Blood

human bloodhematologicalblood-formingoxygenated bloodoxygen consumptionoxygen transportblood compositionoxygen deliveryblood oxygen capacityhemic
Blood is a body fluid in humans and other animals that delivers necessary substances such as nutrients and oxygen to the cells and transports metabolic waste products away from those same cells.wikipedia
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Hemoglobin

haemoglobinoxyhemoglobindeoxyhemoglobin
These contain hemoglobin, an iron-containing protein, which facilitates oxygen transport by reversibly binding to this respiratory gas and greatly increasing its solubility in blood. 4.7 to 6.1 million (male), 4.2 to 5.4 million (female) erythrocytes: Red blood cells contain the blood's hemoglobin and distribute oxygen. Mature red blood cells lack a nucleus and organelles in mammals. The red blood cells (together with endothelial vessel cells and other cells) are also marked by glycoproteins that define the different blood types. The proportion of blood occupied by red blood cells is referred to as the hematocrit, and is normally about 45%. The combined surface area of all red blood cells of the human body would be roughly 2,000 times as great as the body's exterior surface.
Haemoglobin in the blood carries oxygen from the lungs or gills to the rest of the body (i.e. the tissues).

Circulatory system

cardiovascularcirculationcardiovascular system
Insects and some mollusks use a fluid called hemolymph instead of blood, the difference being that hemolymph is not contained in a closed circulatory system.
The circulatory system, also called the cardiovascular system or the vascular system, is an organ system that permits blood to circulate and transport nutrients (such as amino acids and electrolytes), oxygen, carbon dioxide, hormones, and blood cells to and from the cells in the body to provide nourishment and help in fighting diseases, stabilize temperature and pH, and maintain homeostasis.

Hemolymph

haemolymphcirculatory system
Insects and some mollusks use a fluid called hemolymph instead of blood, the difference being that hemolymph is not contained in a closed circulatory system.
Hemolymph, or haemolymph, is a fluid, analogous to the blood in vertebrates, that circulates in the interior of the arthropod body remaining in direct contact with the animal's tissues.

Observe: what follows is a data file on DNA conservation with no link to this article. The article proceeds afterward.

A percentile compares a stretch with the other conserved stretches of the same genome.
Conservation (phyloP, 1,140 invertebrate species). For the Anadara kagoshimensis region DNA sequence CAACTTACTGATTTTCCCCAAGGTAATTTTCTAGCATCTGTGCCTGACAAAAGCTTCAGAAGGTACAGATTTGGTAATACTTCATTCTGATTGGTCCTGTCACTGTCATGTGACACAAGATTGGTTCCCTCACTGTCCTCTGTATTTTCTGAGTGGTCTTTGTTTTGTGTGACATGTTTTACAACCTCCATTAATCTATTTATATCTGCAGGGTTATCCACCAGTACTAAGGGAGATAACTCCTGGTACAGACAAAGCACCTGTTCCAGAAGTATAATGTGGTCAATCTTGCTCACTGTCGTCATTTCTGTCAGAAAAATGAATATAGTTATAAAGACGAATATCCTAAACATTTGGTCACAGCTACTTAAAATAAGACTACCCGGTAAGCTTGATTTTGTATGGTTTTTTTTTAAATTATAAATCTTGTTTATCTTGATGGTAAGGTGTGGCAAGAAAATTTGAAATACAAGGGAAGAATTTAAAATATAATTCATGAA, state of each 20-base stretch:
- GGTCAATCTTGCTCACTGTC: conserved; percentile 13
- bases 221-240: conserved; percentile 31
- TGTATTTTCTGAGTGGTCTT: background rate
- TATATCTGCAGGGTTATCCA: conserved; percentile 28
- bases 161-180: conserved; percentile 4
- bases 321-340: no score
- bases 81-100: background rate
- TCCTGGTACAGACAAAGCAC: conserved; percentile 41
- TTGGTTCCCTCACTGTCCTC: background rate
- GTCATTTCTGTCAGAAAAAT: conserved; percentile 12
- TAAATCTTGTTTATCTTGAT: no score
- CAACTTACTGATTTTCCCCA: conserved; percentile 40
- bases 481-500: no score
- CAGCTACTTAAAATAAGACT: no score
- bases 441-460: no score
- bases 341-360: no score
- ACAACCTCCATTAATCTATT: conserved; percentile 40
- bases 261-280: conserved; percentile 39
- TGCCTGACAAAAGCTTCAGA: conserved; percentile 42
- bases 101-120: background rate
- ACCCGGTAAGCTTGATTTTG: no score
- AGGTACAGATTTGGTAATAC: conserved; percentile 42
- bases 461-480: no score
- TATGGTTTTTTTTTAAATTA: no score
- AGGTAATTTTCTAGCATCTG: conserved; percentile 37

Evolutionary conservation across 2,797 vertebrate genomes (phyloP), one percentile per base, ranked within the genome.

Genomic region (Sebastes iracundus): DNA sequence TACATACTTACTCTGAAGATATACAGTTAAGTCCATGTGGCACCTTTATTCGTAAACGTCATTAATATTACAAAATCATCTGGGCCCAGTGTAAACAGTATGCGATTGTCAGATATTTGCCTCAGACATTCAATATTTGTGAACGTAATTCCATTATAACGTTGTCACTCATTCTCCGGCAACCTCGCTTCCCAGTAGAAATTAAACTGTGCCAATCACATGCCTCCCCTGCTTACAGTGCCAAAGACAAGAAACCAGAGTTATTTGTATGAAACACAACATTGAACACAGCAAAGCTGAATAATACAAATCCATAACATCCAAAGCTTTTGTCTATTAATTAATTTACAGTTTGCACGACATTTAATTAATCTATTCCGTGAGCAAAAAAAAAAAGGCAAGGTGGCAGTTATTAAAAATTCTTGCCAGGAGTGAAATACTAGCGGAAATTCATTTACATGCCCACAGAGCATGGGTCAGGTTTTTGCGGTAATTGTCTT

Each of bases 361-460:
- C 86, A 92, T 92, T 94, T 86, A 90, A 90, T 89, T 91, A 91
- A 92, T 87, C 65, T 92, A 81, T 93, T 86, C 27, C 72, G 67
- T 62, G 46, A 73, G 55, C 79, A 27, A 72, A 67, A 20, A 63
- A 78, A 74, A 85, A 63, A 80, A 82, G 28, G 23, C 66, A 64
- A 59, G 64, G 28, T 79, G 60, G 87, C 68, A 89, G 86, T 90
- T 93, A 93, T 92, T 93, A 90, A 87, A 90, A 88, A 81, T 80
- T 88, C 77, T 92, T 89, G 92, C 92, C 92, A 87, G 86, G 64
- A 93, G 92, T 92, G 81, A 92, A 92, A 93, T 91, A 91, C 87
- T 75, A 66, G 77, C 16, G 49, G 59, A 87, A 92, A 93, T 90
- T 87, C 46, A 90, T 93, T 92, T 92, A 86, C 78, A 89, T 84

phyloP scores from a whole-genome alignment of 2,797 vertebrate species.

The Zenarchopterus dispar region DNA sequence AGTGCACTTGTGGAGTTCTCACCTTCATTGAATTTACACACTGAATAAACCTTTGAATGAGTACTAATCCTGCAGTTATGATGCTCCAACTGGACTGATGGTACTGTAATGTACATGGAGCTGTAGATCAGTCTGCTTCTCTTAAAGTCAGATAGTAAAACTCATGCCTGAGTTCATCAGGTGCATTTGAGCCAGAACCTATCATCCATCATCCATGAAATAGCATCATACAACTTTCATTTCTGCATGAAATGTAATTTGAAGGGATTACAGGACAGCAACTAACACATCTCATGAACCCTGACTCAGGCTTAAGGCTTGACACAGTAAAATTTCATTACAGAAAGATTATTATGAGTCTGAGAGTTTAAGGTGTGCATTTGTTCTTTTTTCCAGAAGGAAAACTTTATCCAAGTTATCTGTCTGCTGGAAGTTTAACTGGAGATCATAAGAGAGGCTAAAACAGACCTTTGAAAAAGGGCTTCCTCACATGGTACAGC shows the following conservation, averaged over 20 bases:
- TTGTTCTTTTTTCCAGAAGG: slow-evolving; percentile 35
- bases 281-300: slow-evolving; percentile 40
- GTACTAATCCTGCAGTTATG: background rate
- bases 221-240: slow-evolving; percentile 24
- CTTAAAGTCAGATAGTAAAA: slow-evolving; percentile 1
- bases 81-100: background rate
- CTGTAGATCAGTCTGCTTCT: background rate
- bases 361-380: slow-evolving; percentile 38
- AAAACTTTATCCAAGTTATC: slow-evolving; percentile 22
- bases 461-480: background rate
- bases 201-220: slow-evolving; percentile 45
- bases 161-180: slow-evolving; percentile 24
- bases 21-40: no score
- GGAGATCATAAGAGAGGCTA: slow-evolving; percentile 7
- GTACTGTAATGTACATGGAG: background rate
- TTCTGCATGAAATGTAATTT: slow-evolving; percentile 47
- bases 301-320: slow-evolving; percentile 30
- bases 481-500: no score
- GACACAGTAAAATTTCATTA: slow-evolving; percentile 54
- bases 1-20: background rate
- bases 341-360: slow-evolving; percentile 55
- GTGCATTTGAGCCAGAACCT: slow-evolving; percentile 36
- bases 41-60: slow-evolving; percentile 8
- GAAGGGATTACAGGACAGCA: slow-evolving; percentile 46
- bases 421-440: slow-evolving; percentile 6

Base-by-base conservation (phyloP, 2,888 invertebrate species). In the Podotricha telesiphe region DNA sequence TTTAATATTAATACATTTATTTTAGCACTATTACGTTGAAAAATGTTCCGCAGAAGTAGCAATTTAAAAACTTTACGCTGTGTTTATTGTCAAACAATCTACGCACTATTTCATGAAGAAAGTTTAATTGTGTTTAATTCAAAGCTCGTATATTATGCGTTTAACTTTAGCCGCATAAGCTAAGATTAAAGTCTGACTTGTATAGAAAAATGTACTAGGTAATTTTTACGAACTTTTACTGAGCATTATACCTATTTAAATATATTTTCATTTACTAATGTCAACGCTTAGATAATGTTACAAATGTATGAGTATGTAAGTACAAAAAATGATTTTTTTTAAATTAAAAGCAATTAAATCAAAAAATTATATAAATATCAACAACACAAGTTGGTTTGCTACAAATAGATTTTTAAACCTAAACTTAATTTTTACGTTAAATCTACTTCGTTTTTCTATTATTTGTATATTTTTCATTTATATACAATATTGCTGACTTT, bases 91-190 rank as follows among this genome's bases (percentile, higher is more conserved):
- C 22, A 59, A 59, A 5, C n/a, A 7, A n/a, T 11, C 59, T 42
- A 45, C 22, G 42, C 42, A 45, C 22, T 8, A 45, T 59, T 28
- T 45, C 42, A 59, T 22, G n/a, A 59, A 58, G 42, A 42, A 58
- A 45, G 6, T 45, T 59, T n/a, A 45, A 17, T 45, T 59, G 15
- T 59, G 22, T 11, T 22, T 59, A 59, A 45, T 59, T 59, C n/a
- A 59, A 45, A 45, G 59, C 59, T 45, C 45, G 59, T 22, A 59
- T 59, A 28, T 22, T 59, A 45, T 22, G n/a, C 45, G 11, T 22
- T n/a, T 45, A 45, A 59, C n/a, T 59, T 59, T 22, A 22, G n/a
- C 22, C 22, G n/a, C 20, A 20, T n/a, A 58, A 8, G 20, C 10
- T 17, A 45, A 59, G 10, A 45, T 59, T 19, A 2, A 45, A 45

Coagulation

blood clottingblood coagulationclotting
Platelets are important in the clotting of blood.
Coagulation, also known as clotting, is the process by which blood changes from a liquid to a gel, forming a blood clot.

Heart

cardiachuman heartapex of the heart
Blood is circulated around the body through blood vessels by the pumping action of the heart.
The heart is a muscular organ in most animals, which pumps blood through the blood vessels of the circulatory system.

Artery

arteriesarterialarterial system
In animals with lungs, arterial blood carries oxygen from inhaled air to the tissues of the body, and venous blood carries carbon dioxide, a waste product of metabolism produced by cells, from the tissues to the lungs to be exhaled. In humans, blood is pumped from the strong left ventricle of the heart through arteries to peripheral tissues and returns to the right atrium of the heart through veins.
An artery (plural arteries) is a blood vessel that takes blood away from the heart to all parts of the body (tissues, lungs, etc).

Vein

veinsvenousvenous system
In animals with lungs, arterial blood carries oxygen from inhaled air to the tissues of the body, and venous blood carries carbon dioxide, a waste product of metabolism produced by cells, from the tissues to the lungs to be exhaled. In humans, blood is pumped from the strong left ventricle of the heart through arteries to peripheral tissues and returns to the right atrium of the heart through veins.
Veins are blood vessels that carry blood toward the heart.

Blood vessel

vascularblood vesselsintravascular
Blood is circulated around the body through blood vessels by the pumping action of the heart.
The blood vessels are the part of the circulatory system, and microcirculation, that transports blood throughout the human body.

Blood cell

blood cellshematopoietic cellhemocyte
In vertebrates, it is composed of blood cells suspended in blood plasma. Arthropods, using hemolymph, have hemocytes as part of their immune system.
A blood cell, also called a hematopoietic cell, hemocyte, or hematocyte, is a cell produced through hematopoiesis and found mainly in the blood.

Arthropod

arthropodsarthropodabug
Arthropods, using hemolymph, have hemocytes as part of their immune system.
Arthropods' primary internal cavity is a haemocoel, which accommodates their internal organs, and through which their haemolymph – analogue of blood – circulates; they have open circulatory systems.

Blood lipids

blood cholesterolblood lipidserum
Supply of nutrients such as glucose, amino acids, and fatty acids (dissolved in the blood or bound to plasma proteins (e.g., blood lipids))
Blood lipids (or blood fats) are lipids in the blood, either free or bound to other molecules.

Hemorheology

blood viscosityBlood Rheologyblood viscosity ("thickness" of the blood)
Whole blood (plasma and cells) exhibits non-Newtonian fluid dynamics.
Hemorheology, also spelled haemorheology (from the Greek ‘αἷμα, haima "blood" and rheology [from Greek ῥέω rhéō, "flow" and -λoγία, -logia, "study of"]), or blood rheology, is the study of flow properties of blood and its elements of plasma and cells.

Blood volume

volumevolume of bloodblood volume determination